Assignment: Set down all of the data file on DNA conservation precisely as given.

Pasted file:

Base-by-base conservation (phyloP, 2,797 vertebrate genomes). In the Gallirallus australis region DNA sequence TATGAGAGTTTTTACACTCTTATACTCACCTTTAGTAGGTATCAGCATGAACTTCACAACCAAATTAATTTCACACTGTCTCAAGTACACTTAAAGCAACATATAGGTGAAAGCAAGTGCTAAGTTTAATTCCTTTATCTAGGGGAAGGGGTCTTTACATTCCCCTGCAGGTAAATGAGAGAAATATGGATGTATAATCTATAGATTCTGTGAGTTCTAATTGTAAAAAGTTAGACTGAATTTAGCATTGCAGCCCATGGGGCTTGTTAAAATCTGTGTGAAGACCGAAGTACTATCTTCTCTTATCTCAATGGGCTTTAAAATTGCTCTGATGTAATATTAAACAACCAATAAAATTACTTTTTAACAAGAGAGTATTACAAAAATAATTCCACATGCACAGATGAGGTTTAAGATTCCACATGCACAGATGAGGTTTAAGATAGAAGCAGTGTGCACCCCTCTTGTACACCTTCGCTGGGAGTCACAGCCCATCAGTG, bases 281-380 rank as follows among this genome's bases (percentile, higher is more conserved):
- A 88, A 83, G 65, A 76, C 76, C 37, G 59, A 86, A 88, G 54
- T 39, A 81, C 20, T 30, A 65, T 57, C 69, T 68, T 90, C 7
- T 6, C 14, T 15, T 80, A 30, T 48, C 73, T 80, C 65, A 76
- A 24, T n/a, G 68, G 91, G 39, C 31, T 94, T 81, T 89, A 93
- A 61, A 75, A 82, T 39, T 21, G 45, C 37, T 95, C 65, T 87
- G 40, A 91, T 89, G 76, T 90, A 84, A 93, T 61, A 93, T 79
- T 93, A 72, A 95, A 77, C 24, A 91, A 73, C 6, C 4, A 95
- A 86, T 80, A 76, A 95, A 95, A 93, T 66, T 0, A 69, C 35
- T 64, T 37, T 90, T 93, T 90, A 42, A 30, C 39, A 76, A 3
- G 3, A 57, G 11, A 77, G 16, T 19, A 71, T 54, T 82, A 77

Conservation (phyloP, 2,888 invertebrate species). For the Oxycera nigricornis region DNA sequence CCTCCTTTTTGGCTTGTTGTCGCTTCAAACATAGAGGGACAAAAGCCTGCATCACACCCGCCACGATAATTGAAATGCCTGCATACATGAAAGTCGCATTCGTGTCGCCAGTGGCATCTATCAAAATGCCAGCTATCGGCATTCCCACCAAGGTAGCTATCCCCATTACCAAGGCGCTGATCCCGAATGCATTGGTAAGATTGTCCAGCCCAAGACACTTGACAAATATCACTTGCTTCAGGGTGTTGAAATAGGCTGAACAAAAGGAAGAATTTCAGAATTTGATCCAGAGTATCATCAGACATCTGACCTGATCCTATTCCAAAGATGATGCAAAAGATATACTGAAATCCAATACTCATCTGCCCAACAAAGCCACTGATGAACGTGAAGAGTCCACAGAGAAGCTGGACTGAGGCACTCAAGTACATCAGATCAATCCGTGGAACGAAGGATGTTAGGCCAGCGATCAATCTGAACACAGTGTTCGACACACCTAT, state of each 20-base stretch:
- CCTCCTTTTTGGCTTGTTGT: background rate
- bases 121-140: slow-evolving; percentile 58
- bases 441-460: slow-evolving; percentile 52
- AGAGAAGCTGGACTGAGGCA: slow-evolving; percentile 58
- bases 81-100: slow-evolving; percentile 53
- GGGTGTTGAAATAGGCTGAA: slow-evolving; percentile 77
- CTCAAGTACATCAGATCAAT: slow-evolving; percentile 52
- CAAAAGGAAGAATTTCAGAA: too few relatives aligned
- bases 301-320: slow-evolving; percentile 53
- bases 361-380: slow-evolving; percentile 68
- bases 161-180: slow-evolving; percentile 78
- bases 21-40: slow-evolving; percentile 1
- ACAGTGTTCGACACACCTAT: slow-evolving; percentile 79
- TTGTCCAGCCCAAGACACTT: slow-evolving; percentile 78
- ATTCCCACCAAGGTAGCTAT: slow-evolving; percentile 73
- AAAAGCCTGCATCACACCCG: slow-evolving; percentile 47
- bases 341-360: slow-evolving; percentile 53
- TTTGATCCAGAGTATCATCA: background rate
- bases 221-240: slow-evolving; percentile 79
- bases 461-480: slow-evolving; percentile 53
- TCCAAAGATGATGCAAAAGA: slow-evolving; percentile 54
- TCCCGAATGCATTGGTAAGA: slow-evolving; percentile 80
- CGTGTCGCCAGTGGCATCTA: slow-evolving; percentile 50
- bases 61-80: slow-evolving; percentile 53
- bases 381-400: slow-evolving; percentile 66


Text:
Base-by-base conservation (phyloP, 2,797 vertebrate genomes). In the Gallirallus australis region DNA sequence TATGAGAGTTTTTACACTCTTATACTCACCTTTAGTAGGTATCAGCATGAACTTCACAACCAAATTAATTTCACACTGTCTCAAGTACACTTAAAGCAACATATAGGTGAAAGCAAGTGCTAAGTTTAATTCCTTTATCTAGGGGAAGGGGTCTTTACATTCCCCTGCAGGTAAATGAGAGAAATATGGATGTATAATCTATAGATTCTGTGAGTTCTAATTGTAAAAAGTTAGACTGAATTTAGCATTGCAGCCCATGGGGCTTGTTAAAATCTGTGTGAAGACCGAAGTACTATCTTCTCTTATCTCAATGGGCTTTAAAATTGCTCTGATGTAATATTAAACAACCAATAAAATTACTTTTTAACAAGAGAGTATTACAAAAATAATTCCACATGCACAGATGAGGTTTAAGATTCCACATGCACAGATGAGGTTTAAGATAGAAGCAGTGTGCACCCCTCTTGTACACCTTCGCTGGGAGTCACAGCCCATCAGTG, bases 281-380 rank as follows among this genome's bases (percentile, higher is more conserved):
- A 88, A 83, G 65, A 76, C 76, C 37, G 59, A 86, A 88, G 54
- T 39, A 81, C 20, T 30, A 65, T 57, C 69, T 68, T 90, C 7
- T 6, C 14, T 15, T 80, A 30, T 48, C 73, T 80, C 65, A 76
- A 24, T n/a, G 68, G 91, G 39, C 31, T 94, T 81, T 89, A 93
- A 61, A 75, A 82, T 39, T 21, G 45, C 37, T 95, C 65, T 87
- G 40, A 91, T 89, G 76, T 90, A 84, A 93, T 61, A 93, T 79
- T 93, A 72, A 95, A 77, C 24, A 91, A 73, C 6, C 4, A 95
- A 86, T 80, A 76, A 95, A 95, A 93, T 66, T 0, A 69, C 35
- T 64, T 37, T 90, T 93, T 90, A 42, A 30, C 39, A 76, A 3
- G 3, A 57, G 11, A 77, G 16, T 19, A 71, T 54, T 82, A 77

Conservation (phyloP, 2,888 invertebrate species). For the Oxycera nigricornis region DNA sequence CCTCCTTTTTGGCTTGTTGTCGCTTCAAACATAGAGGGACAAAAGCCTGCATCACACCCGCCACGATAATTGAAATGCCTGCATACATGAAAGTCGCATTCGTGTCGCCAGTGGCATCTATCAAAATGCCAGCTATCGGCATTCCCACCAAGGTAGCTATCCCCATTACCAAGGCGCTGATCCCGAATGCATTGGTAAGATTGTCCAGCCCAAGACACTTGACAAATATCACTTGCTTCAGGGTGTTGAAATAGGCTGAACAAAAGGAAGAATTTCAGAATTTGATCCAGAGTATCATCAGACATCTGACCTGATCCTATTCCAAAGATGATGCAAAAGATATACTGAAATCCAATACTCATCTGCCCAACAAAGCCACTGATGAACGTGAAGAGTCCACAGAGAAGCTGGACTGAGGCACTCAAGTACATCAGATCAATCCGTGGAACGAAGGATGTTAGGCCAGCGATCAATCTGAACACAGTGTTCGACACACCTAT, state of each 20-base stretch:
- CCTCCTTTTTGGCTTGTTGT: background rate
- bases 121-140: slow-evolving; percentile 58
- bases 441-460: slow-evolving; percentile 52
- AGAGAAGCTGGACTGAGGCA: slow-evolving; percentile 58
- bases 81-100: slow-evolving; percentile 53
- GGGTGTTGAAATAGGCTGAA: slow-evolving; percentile 77
- CTCAAGTACATCAGATCAAT: slow-evolving; percentile 52
- CAAAAGGAAGAATTTCAGAA: too few relatives aligned
- bases 301-320: slow-evolving; percentile 53
- bases 361-380: slow-evolving; percentile 68
- bases 161-180: slow-evolving; percentile 78
- bases 21-40: slow-evolving; percentile 1
- ACAGTGTTCGACACACCTAT: slow-evolving; percentile 79
- TTGTCCAGCCCAAGACACTT: slow-evolving; percentile 78
- ATTCCCACCAAGGTAGCTAT: slow-evolving; percentile 73
- AAAAGCCTGCATCACACCCG: slow-evolving; percentile 47
- bases 341-360: slow-evolving; percentile 53
- TTTGATCCAGAGTATCATCA: background rate
- bases 221-240: slow-evolving; percentile 79
- bases 461-480: slow-evolving; percentile 53
- TCCAAAGATGATGCAAAAGA: slow-evolving; percentile 54
- TCCCGAATGCATTGGTAAGA: slow-evolving; percentile 80
- CGTGTCGCCAGTGGCATCTA: slow-evolving; percentile 50
- bases 61-80: slow-evolving; percentile 53
- bases 381-400: slow-evolving; percentile 66